[Marxism] Stop Giving America a Bad Rap (Capitalism Magazine)
calvinbroadbent at hotmail.com
Thu Aug 18 12:49:10 MDT 2005
The original cover of this record was quite uncanny. Now, the front cover
depicts a cocktail glass with the words 'Party Music' inscribed above.
Stop Giving America a Bad Rap
by Michelle Malkin (December 30, 2001)
Summary: I'm sick of America getting a bad rap from miserable "artists" like
Boots Riley. He belongs in a capitalism-free cave in Tora Bora, spewing his
"poetry" around an al Qaeda campfire.
Even if you have only a passing interest in today's popular music, I urge
you to pay attention to the loathsome record nominated this week by
Washington Post staff writer David Segal as the "Best Album" of 2001. It's a
stomach-turning example of anti-Americanism disguised as highbrow
According to Segal, "Party Music" by a rap group called "The Coup" topped
all other musical works produced this year. Segal praises the album's
"jarring ingenuity, soul and wit." The "poetry" of lead rapper Boots Riley
"dazzles." The songs are "masterfully entertaining" and "daggone funky."
Segal seems hardly bothered by the original cover art for Riley's album. The
revolting photo depicted the Oakland, Calif.-based rapper and his sidekick
-- militant left-wing anti-capitalists -- partying in front of a doctored
image of the World Trade Center being blown up. While the twin towers burn,
a sneering Riley poses in the foreground with a guitar tuner being used as a
bomb detonator. His sidekick, "Pam the Funkstress," stands defiantly with a
conductor's baton in each hand while fireballs engulf the buildings.
The rappers posed for the picture, which Riley proudly describes as a
"metaphor for the capitalist state being destroyed through the music," last
spring. Days after the Sept. 11 attack on the World Trade Center, Riley's
record company pulled the photo. But after paying hollow respect to the
victims at Ground Zero, Riley protested Warner/Elektra's decision to abandon
the cover art. A self-identified "communist" and son of a Black Panther
lawyer, Riley says he wanted to spread the message that "the blood that
happened on (Sept. 11) is on the hands of the U.S. government."
Segal, the enamored music critic, shrugs off Riley's murderous and morally
equivalent imagery as harmless "bad timing." He laments that the uproar over
the photo overshadowed The Coup's lyrics, which he deems "hip-hop's finest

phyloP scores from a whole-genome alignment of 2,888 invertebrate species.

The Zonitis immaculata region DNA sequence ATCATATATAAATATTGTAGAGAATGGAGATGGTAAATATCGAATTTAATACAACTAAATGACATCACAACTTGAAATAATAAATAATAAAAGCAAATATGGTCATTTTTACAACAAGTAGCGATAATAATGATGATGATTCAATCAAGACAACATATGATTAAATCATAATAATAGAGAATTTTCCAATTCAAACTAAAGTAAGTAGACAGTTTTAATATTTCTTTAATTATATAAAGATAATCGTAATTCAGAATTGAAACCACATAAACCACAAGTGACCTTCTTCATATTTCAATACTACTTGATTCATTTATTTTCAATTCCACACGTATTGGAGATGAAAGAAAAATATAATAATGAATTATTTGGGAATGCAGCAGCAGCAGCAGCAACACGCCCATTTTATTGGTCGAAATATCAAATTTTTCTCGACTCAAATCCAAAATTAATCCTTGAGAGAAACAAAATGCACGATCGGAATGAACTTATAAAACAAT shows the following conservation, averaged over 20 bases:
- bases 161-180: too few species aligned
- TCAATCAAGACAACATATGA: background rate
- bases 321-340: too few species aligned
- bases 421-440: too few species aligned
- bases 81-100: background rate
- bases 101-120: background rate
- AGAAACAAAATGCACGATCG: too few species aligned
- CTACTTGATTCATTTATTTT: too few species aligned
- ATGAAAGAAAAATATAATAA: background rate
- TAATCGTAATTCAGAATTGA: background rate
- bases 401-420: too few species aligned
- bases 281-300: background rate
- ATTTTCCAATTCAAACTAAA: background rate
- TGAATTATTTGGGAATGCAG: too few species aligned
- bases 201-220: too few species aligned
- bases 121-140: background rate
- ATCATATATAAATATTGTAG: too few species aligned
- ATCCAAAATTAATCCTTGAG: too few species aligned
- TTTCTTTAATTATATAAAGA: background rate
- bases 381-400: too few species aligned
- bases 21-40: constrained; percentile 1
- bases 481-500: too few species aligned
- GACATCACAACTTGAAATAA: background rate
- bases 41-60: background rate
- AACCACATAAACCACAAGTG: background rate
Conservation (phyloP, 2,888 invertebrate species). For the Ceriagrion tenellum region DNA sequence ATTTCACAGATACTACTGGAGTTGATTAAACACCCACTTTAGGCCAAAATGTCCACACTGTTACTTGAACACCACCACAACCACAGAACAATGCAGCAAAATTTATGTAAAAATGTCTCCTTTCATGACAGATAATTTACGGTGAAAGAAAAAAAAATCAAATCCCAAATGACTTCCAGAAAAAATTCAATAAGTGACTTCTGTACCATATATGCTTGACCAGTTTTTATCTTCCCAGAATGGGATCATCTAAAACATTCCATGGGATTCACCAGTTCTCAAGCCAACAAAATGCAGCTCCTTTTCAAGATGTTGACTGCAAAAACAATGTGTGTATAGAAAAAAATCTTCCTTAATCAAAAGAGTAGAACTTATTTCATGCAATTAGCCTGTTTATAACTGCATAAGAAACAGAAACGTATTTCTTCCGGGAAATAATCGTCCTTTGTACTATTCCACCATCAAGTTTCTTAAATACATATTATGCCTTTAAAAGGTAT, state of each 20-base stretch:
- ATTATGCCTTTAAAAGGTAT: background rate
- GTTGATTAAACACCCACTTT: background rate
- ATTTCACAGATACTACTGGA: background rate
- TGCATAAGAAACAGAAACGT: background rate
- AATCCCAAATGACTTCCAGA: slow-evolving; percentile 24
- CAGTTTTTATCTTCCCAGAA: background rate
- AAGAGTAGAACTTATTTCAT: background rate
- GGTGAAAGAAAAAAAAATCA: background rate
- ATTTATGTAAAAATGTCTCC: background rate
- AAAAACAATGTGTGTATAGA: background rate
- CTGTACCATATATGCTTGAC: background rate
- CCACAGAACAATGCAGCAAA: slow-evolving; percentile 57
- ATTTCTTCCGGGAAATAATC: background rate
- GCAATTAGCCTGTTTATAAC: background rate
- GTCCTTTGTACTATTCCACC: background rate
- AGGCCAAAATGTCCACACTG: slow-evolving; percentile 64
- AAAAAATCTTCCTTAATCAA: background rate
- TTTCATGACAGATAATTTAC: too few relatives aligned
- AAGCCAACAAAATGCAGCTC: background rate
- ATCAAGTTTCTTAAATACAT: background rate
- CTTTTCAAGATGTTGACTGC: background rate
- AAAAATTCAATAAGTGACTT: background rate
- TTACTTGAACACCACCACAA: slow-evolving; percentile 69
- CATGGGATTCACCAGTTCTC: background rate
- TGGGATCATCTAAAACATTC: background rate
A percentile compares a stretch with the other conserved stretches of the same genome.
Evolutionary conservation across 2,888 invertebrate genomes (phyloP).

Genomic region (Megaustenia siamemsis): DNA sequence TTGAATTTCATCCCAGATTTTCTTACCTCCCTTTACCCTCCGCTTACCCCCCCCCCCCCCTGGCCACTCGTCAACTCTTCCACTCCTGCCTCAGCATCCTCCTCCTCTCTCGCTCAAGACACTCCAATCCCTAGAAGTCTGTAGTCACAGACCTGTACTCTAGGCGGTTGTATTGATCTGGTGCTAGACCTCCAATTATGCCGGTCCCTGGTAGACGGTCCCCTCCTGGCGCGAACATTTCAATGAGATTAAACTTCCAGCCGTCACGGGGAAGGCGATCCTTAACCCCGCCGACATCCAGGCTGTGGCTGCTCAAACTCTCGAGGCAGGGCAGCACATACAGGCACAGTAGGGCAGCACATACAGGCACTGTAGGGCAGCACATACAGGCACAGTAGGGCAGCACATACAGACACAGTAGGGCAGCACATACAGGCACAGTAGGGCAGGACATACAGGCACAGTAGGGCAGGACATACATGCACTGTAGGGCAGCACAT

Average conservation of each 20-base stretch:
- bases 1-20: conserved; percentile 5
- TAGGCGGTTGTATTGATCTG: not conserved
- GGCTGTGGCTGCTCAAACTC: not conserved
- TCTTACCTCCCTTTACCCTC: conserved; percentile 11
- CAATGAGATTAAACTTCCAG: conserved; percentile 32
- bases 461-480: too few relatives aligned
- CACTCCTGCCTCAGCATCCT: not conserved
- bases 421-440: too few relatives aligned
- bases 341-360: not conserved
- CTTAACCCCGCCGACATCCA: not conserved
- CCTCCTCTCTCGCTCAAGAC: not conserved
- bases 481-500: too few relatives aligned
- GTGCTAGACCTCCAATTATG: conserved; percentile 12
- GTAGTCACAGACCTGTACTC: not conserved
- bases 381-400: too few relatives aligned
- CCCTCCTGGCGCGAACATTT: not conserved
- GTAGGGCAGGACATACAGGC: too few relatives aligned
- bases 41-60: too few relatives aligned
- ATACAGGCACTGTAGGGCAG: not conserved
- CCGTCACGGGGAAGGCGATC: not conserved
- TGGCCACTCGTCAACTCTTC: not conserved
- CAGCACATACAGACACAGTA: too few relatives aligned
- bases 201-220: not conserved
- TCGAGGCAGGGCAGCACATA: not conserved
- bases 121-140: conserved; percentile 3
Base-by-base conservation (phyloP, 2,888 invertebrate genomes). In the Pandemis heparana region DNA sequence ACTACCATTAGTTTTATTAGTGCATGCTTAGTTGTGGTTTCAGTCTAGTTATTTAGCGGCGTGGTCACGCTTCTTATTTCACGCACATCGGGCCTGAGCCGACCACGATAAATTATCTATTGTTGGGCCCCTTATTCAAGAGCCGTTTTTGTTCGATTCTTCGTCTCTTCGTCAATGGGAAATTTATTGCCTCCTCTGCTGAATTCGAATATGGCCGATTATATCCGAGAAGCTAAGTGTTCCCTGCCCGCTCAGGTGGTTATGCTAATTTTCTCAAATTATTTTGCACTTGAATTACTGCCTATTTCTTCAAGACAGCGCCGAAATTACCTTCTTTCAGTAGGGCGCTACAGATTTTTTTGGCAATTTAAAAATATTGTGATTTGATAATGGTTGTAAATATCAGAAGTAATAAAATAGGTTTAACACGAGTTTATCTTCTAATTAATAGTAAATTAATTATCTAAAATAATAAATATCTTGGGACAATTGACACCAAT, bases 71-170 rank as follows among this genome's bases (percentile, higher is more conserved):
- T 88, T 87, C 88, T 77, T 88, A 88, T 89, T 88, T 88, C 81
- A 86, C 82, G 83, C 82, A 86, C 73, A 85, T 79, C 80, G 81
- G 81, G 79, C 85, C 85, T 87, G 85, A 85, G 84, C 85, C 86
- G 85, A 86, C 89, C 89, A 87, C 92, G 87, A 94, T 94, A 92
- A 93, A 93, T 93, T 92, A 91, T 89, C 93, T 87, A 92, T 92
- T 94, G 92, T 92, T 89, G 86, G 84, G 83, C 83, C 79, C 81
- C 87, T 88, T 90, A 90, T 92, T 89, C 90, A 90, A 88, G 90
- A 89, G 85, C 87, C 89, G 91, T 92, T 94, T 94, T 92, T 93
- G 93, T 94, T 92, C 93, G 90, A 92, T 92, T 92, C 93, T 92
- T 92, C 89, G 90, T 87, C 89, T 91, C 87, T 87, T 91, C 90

rhymes this year."
Fine. Let's put aside The Coup's bloody terrorist fantasies for a moment,
and take a closer look at the group's "poetry." The first single released
off the album, titled "5 Million Ways to Kill a CEO," includes the following
5 million ways to kill a CEO
Slap him up and shake him up
and then you know
Let him off the floor
Then bait him with the dough
You can do it funk or do it disco ...
Toss a dollar in the river and when he jump in
If you find he can swim, put lead boots on him and do it again
You and a friend videotape and the party don't end
Another track, titled "Lazy**********" (which Segal calls "amusing"),
attacks American entrepreneurs and businessmen -- the very kind who worked
at the World Trade Center and died by the thousands on Sept. 11:
You ain't never learned to drive or tie your shoe
I got my ear to the street and my eye on you
You got a secretary to write down your thoughts
On how to make us work hard and fatten up your vaults ...
You're a lazy ********** ! Lazy **********!
You're a lazy **********! Lazy **********!"
And the song "Pork and Beef" indulges in violent anti-cop-bashing:
If you got beef with c-o-p's
Throw a Molotov at the p-i-g's
Cuz they be harassing you and me
You got to understand that we still not free ...
The Coup has been singing its crude "Hate America" tune -- and earning
praise from media sympathizers like Segal -- for years. One of the group's
most infamous songs, "(Expletive) On Your Grave," includes a scene in which
Riley tours Arlington National Cemetery and stops to urinate on George
Washington's burial ground. Instead of being grateful for a country that
allows him to peddle such garbage for profit, Riley boils with hypocritical
resentment. The American flag, he says, "symbolizes oppression,
exploitation, racism, slavery and murder."
I'm sick of America getting a bad rap from miserable "artists" like Boots
Riley. He belongs in a capitalism-free cave in Tora Bora, spewing his
"poetry" around an al Qaeda campfire. But I'm even sicker of Riley's
cultural defenders in the elite media. Sept. 11 brought home the lesson that
vile ideas have bloody consequences -- no matter how "daggone funky" they
may sound to mush-headed music critics. We continue to ignore the
intellectual enablers of anti-Americanism at our peril.
About the Author: Malkin is a graduate of Oberlin College in Oberlin, Ohio.
She lives with her husband in North Bethesda, Md.
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